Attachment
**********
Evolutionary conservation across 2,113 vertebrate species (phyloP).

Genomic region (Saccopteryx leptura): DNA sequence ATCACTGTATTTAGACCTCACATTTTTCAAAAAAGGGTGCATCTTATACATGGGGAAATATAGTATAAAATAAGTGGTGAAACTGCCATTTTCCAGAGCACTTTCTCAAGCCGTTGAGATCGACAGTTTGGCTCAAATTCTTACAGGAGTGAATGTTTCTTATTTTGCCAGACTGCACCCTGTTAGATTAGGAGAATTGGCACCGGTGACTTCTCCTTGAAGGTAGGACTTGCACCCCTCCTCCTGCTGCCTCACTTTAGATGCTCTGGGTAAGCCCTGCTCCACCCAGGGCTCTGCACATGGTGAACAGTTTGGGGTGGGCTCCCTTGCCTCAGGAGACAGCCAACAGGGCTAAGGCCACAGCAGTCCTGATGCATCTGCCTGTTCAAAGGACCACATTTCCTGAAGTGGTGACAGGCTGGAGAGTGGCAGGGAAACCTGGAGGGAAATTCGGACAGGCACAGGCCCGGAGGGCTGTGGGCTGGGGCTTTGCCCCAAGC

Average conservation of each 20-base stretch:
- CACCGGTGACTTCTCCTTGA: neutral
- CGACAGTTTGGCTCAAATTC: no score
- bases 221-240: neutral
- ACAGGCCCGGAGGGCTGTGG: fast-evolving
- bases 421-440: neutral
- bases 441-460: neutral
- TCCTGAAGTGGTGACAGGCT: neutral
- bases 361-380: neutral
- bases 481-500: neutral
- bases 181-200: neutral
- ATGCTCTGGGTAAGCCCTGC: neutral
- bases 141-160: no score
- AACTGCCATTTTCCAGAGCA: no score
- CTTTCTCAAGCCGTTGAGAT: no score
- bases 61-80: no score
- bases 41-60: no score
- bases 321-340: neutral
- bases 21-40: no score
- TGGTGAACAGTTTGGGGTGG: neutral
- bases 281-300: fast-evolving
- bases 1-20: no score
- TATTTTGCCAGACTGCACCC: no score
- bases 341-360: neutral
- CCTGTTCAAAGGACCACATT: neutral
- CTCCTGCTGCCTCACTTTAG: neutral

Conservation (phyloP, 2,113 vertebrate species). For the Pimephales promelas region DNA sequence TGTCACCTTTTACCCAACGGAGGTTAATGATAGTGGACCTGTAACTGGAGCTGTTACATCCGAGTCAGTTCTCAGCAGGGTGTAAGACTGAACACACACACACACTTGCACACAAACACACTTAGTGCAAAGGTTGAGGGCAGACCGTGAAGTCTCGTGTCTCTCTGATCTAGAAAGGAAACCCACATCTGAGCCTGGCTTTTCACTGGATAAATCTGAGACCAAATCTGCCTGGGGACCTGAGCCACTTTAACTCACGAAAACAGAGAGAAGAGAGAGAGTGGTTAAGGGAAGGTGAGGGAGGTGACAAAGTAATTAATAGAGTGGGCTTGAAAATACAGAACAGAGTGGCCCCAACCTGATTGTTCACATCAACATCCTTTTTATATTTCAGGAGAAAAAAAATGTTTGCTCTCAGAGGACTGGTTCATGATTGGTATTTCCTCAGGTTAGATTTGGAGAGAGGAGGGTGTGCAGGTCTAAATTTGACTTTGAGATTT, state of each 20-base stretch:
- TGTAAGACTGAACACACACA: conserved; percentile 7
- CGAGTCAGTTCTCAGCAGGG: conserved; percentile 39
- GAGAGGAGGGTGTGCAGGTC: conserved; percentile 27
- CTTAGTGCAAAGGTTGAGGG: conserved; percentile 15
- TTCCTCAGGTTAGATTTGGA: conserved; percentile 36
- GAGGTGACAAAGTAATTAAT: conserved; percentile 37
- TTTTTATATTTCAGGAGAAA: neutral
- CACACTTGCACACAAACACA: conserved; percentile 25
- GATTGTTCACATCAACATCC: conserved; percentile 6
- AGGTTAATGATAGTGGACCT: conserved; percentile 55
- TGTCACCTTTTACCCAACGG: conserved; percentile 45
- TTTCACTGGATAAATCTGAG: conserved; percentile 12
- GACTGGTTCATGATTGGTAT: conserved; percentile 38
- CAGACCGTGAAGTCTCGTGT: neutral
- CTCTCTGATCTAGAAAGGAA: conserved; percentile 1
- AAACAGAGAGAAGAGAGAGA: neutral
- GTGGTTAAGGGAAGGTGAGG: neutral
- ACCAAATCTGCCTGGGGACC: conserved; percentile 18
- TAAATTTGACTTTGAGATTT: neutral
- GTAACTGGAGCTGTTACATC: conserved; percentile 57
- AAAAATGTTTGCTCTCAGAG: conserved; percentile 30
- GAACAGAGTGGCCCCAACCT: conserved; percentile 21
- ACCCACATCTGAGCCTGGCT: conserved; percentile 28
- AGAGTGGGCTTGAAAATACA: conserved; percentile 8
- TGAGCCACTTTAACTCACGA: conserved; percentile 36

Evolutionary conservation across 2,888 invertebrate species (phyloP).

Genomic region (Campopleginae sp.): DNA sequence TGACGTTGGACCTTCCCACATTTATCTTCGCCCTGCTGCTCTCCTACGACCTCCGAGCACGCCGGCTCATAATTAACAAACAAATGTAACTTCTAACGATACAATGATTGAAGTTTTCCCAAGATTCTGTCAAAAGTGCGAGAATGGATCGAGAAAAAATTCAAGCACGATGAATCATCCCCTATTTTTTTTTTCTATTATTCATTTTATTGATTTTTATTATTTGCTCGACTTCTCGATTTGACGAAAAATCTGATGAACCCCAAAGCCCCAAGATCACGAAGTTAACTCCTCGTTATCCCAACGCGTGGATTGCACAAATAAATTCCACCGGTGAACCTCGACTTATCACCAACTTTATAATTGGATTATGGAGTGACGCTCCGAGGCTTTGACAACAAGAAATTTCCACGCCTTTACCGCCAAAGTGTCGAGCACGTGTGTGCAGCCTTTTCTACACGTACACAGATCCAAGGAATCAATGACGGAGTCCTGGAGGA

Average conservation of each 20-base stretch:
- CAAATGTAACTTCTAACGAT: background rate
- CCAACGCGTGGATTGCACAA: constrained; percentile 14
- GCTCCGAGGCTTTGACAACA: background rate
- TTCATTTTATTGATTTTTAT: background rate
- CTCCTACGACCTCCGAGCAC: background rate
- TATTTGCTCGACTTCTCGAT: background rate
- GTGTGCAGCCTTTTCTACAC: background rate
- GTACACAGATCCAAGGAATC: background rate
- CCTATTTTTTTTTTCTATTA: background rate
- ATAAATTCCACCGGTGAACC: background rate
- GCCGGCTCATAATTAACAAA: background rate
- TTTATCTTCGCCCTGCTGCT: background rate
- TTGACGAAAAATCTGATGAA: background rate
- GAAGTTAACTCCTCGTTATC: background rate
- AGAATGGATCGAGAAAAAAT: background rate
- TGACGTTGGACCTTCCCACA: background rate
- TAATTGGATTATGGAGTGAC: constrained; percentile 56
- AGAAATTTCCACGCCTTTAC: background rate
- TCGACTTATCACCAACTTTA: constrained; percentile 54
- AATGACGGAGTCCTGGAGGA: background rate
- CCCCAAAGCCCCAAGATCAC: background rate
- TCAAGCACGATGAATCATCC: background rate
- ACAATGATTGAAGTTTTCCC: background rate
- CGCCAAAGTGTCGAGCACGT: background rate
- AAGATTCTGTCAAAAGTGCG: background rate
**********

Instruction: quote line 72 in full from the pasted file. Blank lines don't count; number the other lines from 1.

- AGAATGGATCGAGAAAAAAT: background rate